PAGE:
The Taj Mahal Palace Hotel at Mumbai evokes mystique and romance. When it opened in 1903, it was the first building in Bombay to be lit by electricity, and the first hotel to have a laundry, and refrigeration in India. Other Taj firsts in Indian hospitality included American fans, German elevators, chandelier polishing machines, Turkish baths and English butlers. In time, the Taj had Mumbai's first-ever licensed bar — the Harbour Bar (bar licence No.1) — India's first all-day dining restaurant, its first 24-hour coffee shop and the country's first international discotheque.
The Taj is listed as one of the '1,000 places to see before you die' by the New York Times Best Seller. The hotel, the oldest and most visible symbol of the Taj group, asserted its supremacy from the very beginning. "For decades," says Ajoy Mishra, senior vice president, sales and marketing, Indian Hotels, "the Taj Mahal Palace and Tower in Mumbai was a showpiece for the world. Not since the Taj Mahal in Agra was there another building that evoked so much awe, built in India."
This should come as no surprise as Jamsetji Tata, the founder of the Tata group, pursued his dream of building a world-class hotel in India with a passion. He travelled all over Europe to handpick artefacts to adorn what was undisputedly the 'finest hotel in the east'.
Later, Jamsetji Tata's sons, Sir Dorabji and Sir Ratan Tata, inherited and nurtured the Taj brand as did JRD Tata, who was the chairman of the company from the 1970s to the 1990s. Today, Mr Ratan Tata steers the brand toward new frontiers. Over the years, one thing has remained constant: its sterling service and luxury.
The list of achievements goes on. The Taj Group has one of the finest collections of art, artefacts and collectibles across hotels. The largest such collection rests in the Taj Mahal Palace and Towers, Mumbai. The Taj group was the first to launch the concept of palace and heritage hotels. Recently, it launched the first truly Indian spa concept, the Jiva spas, at four of its hotels. These are signs that the group is not content to rest on its laurels; it learns from the times and constantly reinvents itself.
It was the Taj that developed Goa and Kerala as premium Indian leisure destinations. When it decided to enter Goa in the 1970s, the state was not on the tourist map. Nor were there any five-star hotels around. "Only the hippies had discovered Goa then," says Mr Misra. The company was faced with the task of convincing the foreign tourist about the merits of Goa as a seaside paradise.
The advertising sold the destination first and through it the hotel. "Nobody buys a hotel," says Mr Misra. "They buy the experience. Our campaigns were largely built around the approach of 'see India through the eyes of the Taj'. Once India was sold, the game plan changed." These pioneering efforts laid the ground for subsequent players in the hospitality industry. They also helped dispel notions of poverty, disease and lack of hygiene, that westerners harboured about India.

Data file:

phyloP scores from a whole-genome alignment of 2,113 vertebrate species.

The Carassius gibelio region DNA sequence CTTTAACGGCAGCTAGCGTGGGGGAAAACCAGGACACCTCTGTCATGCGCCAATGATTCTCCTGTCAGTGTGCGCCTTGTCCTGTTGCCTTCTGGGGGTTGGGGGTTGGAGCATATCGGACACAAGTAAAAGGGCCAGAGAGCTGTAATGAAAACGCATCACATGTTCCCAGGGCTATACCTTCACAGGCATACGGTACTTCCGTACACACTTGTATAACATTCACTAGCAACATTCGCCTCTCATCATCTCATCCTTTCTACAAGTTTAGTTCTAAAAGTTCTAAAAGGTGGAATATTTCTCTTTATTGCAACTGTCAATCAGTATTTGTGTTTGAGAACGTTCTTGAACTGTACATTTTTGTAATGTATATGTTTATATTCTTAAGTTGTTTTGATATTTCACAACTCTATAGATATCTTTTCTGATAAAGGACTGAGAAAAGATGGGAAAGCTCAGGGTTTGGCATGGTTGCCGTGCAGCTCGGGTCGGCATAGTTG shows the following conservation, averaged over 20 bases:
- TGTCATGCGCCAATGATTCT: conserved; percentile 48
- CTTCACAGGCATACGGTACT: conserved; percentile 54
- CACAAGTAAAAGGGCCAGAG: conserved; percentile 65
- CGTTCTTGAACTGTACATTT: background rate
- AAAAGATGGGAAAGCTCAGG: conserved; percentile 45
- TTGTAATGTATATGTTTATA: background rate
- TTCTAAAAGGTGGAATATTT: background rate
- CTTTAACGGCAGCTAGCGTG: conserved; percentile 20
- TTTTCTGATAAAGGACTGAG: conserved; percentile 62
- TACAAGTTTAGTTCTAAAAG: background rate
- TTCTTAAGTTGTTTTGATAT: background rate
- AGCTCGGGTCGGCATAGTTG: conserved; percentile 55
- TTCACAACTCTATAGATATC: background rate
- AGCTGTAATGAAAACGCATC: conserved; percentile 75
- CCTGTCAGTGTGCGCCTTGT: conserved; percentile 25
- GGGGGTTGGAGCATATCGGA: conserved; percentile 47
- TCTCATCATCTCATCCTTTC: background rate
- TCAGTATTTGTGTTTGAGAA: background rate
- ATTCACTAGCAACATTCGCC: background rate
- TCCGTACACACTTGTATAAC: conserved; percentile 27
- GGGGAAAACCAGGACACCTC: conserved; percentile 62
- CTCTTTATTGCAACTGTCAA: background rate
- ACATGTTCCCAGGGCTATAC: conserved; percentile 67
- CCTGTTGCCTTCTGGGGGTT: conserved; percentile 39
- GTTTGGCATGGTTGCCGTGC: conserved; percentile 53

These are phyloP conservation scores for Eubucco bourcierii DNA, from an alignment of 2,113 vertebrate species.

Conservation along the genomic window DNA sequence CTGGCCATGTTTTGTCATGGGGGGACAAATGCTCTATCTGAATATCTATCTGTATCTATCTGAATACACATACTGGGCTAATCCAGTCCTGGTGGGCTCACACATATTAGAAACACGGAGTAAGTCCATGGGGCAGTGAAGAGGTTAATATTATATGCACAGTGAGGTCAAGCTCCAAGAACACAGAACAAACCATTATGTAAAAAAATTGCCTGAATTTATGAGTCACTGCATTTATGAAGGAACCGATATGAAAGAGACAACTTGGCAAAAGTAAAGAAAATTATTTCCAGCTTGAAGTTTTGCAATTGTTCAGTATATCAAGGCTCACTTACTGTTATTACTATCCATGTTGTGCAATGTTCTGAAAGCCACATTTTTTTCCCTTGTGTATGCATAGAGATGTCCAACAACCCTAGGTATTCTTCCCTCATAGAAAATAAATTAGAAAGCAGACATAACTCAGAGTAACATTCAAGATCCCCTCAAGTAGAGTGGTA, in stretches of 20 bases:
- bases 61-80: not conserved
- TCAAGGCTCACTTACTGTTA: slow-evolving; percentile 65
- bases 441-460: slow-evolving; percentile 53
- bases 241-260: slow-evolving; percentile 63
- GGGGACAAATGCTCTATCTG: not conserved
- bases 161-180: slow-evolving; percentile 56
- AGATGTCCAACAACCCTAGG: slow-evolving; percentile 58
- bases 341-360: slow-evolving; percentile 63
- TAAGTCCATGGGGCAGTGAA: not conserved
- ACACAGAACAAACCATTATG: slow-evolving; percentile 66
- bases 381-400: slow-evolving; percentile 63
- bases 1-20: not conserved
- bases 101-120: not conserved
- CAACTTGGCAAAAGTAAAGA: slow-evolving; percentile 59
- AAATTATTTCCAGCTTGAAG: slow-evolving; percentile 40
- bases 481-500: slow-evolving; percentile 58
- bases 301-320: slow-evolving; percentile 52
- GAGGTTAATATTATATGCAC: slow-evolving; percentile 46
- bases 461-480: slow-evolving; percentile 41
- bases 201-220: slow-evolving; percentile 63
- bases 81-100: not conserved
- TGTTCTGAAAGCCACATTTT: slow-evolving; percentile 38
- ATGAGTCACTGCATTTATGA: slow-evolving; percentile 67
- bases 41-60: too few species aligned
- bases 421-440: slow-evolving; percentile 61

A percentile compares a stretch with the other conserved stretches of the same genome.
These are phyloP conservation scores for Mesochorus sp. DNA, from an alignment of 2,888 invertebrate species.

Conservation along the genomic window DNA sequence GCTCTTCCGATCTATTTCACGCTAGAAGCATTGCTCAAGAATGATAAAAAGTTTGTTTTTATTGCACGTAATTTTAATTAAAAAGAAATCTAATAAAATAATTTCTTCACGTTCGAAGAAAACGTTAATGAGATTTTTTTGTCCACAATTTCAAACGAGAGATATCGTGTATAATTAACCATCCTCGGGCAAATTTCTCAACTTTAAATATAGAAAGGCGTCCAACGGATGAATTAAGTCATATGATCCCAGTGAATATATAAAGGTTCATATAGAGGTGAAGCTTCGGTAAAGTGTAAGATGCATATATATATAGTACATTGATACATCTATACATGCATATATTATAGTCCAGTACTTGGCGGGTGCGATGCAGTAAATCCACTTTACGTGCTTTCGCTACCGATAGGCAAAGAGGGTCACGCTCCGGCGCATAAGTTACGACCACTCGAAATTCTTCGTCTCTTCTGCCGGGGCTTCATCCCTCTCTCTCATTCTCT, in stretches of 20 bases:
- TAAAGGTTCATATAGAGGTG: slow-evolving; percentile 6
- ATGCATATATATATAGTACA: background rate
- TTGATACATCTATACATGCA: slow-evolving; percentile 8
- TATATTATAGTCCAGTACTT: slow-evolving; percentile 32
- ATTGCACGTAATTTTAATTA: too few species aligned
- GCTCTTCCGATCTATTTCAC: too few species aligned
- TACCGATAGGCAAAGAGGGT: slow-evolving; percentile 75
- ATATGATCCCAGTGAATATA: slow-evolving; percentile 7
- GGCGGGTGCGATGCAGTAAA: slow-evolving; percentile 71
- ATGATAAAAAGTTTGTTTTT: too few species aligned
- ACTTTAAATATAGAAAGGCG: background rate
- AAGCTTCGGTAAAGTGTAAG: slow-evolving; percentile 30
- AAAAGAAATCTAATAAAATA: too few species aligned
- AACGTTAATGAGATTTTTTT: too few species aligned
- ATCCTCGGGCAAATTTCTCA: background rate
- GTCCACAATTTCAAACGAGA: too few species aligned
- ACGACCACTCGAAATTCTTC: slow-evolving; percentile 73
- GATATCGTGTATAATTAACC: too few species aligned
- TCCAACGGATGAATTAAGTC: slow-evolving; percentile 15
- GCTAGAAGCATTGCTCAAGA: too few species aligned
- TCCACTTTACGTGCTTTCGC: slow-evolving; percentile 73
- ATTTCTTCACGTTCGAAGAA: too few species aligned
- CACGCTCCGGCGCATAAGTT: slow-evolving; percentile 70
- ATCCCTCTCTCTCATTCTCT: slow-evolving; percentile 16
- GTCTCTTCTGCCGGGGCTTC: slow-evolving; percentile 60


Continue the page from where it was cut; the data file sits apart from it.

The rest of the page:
As the brand grew in strength and favour, the Taj Group began to expand. From just one hotel in 1971, it added two to three hotels each year. Brand communication stressed on the strength of the chain in India. 'India's first hotel chain; South Asia's largest', the slogan declared.
And, as the Taj grew, advertising messages also evolved to indicate that there was more to the Taj than its size. It became necessary to set the brand apart from the competition. Studies revealed that guests appreciated the way the Taj balanced the contemporary and the traditional with such élan. "Right from the beginning," says Mr Misra, "the Taj offered its customers a fine balance between traditional India — its hospitality, culture and service — and cutting-edge technology."
The Taj, which offered broadband Internet connections long before it became the norm elsewhere, recently became one of the first chains to offer WiFi in all its hotels. Its redesigned website has won recognition in international fora. At every stage, the brand has kept pace with advancements in technology, without losing its warmth and caring, qualities repeatedly endorsed in consumer surveys.
The need to create a more vibrant and dynamic personality for the Taj led to the much appreciated 'She is the Taj' campaign in the 1990s. Research indicated that customers saw the Taj as efficient and modern, yet traditional in its respect and care for people. It was therefore given a human personality, that of a traditional, graceful, Indian woman.
The name 'Taj Group of Hotels' was phased out in favour of 'Taj Hotels, Resorts and Palaces'. "We included the word 'palaces' very consciously," says Mr Misra. "We are the only hospitality chain to own and run authentic palaces. It is a differentiator."
The next item on the agenda is to augment the perception of efficiency and add new layers to its personality, while retaining the elegance of 'She is the Taj'. The 100-year-old first lady of the Indian hospitality industry will soon reveal hitherto little known facets of her personality.